Should You Buy a Homeowners’ Warranty?

by TTMK on August 24, 2015 · 2 comments

The following post is from staff writer Melissa Batai

When we bought our 18 year old house last year, the realtor arranged for it to come with a homeowner’s warranty paid for by the previous owner. (Sweet!)

The realtor also let us know that the air conditioning unit was original to the house and had already exceeded its typical lifespan. Since we’re in Arizona where air conditioning is used up to 8 months a year and since a replacement air conditioner would cost $4,000 to $6,000, the realtor’s parting words were, “Don’t let your homeowners’ warranty lapse!”

As it turns out, the homeowner’s warranty is not as beneficial as we originally thought.

Drawbacks to the Homeowners Warranty

Ah, let me count the drawbacks!

No flexibility with replacement units. The warranty will only cover identical replacements.

Just one week into living in our new home, our water heater broke and needed to be replaced. (It leaked into our pantry and ruined some of the dry wall before we discovered it.)

While I wanted to consider more eco-friendly options like a solar-heated water heater, that wasn’t an option. The warranty dictated the replacement.

No flexibility with service companies. Likewise, you have to choose a service company that the warranty company approves us. I was not impressed with the warranty service man who worked on our hot water heater. He scared me with visions of black mold filling our home and causing more damage thanks to the leak and suggested that we call a local company to clean out the wet area. This company would have cost over $1,500. Turns out, the leak was small and dried on its own here in the dry desert environment. The realtor brought out her repair person who removed the dry wall, blew a big fan on it for a few days, and treated the problem for less than $100. One year later, there’s no mold.

The replacement isn’t completely covered. I knew that I would have to pay a $65 co-pay for having the water heater replaced, but I didn’t expect that I would have to pay almost an additional $400! Of the $900 for the replacement water heater, I had to pay almost 50% for things that weren’t included in the warranty like replacing the connecting pipes to the new unit, etc.

Only handles repairs and replacements. Our electric bill suddenly jumped $100 last month even though we hadn’t changed any of our usage. Turns out, the air conditioner needed more Freon. I had to pay that $200 service bill on my own because technically the air conditioner wasn’t broken or dead. Considering the age of the unit, I wonder how many more times I’ll have to pay to nurse it along and keep my electric bill in check before it does break or die so that the warranty can cover the cost.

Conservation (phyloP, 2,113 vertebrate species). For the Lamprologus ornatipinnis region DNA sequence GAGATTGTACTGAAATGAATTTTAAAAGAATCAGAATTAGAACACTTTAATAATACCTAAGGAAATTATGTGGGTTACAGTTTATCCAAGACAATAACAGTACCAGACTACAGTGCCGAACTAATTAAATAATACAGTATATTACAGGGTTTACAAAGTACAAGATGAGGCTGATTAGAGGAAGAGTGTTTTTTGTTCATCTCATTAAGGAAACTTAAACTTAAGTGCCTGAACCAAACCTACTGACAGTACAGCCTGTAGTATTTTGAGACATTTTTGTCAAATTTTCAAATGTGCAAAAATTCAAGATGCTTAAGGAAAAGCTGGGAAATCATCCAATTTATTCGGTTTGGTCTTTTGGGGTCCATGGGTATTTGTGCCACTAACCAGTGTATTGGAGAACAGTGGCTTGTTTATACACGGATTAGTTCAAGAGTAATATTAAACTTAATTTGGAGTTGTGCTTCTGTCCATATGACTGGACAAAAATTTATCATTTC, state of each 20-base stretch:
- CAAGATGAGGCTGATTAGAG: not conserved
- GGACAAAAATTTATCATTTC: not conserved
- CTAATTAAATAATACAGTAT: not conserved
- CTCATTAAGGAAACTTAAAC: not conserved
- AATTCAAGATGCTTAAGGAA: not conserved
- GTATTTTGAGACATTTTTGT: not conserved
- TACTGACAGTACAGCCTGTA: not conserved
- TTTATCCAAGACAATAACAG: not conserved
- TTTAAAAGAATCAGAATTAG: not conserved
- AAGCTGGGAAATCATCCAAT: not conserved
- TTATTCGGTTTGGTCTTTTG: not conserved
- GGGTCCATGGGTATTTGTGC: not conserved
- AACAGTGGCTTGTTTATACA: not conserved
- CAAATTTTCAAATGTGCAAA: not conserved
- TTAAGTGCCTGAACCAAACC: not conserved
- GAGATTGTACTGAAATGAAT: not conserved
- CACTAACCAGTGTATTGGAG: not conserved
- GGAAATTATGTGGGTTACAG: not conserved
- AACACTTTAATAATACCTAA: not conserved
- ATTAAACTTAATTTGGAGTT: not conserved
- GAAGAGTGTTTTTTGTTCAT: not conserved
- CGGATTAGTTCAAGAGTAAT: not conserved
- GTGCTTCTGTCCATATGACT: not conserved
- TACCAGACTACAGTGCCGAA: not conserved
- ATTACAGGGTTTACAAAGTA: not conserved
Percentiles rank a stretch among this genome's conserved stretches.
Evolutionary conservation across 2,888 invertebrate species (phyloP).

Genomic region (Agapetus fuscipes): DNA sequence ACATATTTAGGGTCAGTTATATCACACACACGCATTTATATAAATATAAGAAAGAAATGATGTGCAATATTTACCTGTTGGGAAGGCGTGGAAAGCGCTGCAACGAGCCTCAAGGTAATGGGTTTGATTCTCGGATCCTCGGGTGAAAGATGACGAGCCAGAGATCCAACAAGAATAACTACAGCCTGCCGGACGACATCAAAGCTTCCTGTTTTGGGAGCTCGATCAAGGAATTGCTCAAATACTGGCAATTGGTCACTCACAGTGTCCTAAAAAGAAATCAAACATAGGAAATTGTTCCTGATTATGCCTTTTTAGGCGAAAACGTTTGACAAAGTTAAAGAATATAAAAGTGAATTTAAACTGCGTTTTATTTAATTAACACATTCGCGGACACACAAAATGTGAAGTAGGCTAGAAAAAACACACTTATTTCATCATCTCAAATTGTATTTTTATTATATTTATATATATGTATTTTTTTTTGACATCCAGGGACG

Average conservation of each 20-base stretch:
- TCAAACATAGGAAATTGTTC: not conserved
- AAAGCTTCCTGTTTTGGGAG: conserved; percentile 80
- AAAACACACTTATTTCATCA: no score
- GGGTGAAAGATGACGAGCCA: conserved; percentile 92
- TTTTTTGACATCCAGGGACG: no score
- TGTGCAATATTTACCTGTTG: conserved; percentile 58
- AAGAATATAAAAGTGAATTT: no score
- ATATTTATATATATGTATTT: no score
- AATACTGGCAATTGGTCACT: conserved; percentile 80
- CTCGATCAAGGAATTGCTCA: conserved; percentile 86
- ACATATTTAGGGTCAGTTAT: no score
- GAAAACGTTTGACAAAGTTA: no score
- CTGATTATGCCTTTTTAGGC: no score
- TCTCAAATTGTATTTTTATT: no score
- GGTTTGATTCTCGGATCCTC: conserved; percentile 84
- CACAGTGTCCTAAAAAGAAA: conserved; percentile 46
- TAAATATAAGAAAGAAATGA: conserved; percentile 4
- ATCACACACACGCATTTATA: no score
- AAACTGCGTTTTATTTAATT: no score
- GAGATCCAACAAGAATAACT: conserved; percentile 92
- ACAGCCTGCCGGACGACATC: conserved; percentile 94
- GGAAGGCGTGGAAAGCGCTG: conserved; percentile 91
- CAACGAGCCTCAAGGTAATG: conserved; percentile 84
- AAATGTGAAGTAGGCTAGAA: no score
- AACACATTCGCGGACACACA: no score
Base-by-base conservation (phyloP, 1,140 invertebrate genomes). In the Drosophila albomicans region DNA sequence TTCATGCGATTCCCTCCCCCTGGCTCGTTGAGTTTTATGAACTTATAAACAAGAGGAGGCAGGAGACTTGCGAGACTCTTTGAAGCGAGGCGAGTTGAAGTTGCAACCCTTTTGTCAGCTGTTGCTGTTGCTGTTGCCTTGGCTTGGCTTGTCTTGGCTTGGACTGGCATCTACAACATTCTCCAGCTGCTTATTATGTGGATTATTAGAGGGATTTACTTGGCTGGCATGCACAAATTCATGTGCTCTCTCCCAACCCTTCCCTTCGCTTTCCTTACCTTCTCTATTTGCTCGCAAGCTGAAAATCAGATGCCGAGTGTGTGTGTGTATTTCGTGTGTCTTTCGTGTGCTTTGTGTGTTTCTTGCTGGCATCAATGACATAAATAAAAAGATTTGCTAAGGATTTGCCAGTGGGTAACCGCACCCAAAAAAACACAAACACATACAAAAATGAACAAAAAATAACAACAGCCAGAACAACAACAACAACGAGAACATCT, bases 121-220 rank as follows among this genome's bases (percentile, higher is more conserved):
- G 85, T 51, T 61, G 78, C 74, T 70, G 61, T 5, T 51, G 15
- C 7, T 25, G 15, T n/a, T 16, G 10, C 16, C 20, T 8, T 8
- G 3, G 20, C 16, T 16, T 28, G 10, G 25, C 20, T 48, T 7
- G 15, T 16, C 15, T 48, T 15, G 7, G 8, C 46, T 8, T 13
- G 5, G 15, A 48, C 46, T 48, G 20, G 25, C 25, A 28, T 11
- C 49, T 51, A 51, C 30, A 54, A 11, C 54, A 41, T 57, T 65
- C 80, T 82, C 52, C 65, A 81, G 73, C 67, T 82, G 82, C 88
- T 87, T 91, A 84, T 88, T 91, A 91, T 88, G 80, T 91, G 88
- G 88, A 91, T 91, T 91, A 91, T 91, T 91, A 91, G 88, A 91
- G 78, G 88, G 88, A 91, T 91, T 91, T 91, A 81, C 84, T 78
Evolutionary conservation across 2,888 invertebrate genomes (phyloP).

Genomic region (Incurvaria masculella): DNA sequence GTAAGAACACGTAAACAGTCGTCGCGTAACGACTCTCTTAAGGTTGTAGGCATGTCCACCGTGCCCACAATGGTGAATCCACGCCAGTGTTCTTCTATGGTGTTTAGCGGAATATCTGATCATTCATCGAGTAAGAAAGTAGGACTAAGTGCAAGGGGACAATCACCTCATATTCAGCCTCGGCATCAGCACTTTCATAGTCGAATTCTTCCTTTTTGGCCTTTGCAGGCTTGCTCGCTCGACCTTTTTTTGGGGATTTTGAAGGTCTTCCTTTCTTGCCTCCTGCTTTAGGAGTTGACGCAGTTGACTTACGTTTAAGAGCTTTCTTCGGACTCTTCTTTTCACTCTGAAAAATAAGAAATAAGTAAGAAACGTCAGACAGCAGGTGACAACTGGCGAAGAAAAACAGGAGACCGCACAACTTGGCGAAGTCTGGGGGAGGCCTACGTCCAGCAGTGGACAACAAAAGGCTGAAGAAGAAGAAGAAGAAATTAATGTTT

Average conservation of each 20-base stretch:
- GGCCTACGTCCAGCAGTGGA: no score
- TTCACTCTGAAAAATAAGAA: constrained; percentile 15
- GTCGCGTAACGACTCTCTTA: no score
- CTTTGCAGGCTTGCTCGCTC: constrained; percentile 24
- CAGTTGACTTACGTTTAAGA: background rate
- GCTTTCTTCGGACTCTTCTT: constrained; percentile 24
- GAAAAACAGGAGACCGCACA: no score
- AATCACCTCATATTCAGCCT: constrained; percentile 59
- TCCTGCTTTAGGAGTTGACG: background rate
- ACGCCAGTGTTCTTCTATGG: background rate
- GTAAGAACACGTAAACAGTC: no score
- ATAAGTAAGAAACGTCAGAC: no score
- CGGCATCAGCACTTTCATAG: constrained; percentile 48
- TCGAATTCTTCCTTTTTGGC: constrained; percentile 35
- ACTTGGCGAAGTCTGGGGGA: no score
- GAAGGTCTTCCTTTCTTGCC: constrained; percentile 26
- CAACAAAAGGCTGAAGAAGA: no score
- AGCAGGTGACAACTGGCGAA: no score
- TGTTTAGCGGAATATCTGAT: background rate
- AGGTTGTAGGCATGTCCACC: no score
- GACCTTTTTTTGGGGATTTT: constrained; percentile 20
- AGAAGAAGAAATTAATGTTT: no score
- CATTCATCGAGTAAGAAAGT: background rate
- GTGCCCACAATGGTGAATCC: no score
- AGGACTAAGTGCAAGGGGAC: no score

Benefits to the Homeowners Warranty

Does pay for expensive repairs. Despite the drawbacks to the homeowners’ warranty, we decided to pay the premium for another year because we just don’t have the cash to pay for a $4,000 to $6,000 repair should the air conditioner finally die. Even though they only paid $500 for the water heater, that was $500 we didn’t have to pay.

In short, based on our experience, I’d recommend a homeowners’ warranty if finances are tight and you’re still building up an ample emergency fund.

If you have the funds to cover most home repairs yourself without financial hardship, a homeowners’ warranty really isn’t necessary.

My Question for You

What are your thoughts on homeowners’ warranties? Do you recommend them, or do you think they’re a waste of money? Have you had one before? Would you recommend it?

{ 2 comments… read them below or add one }

Mr. Utopia @ Personal Finance Utopia August 24, 2015 at 11:06 pm

Oh no! I am conjuring up images of my nightmare foreclosure. I had a homeowner’s warranty thrown in by the fiendish sellers. It was pretty much worthless to me. From my own personal experience, a homeowner’s warranty is not worth it. However, for others, it may be beneficial.


joe September 28, 2015 at 3:13 pm

Home warranties like any other warranties vary in coverage depending on the builder. Due diligence goes a long way. Read the warranties, understand them before you buy. Are they helpfully absolutely. A good home warranty coupled with home owners insurance (not cut rate cheap seat insurance) will reduce your out of pocket liability considerably. Anyone who disagrees either has a poor insurance coverage policy,poor home warranty or simply a poor understanding of basic finance.


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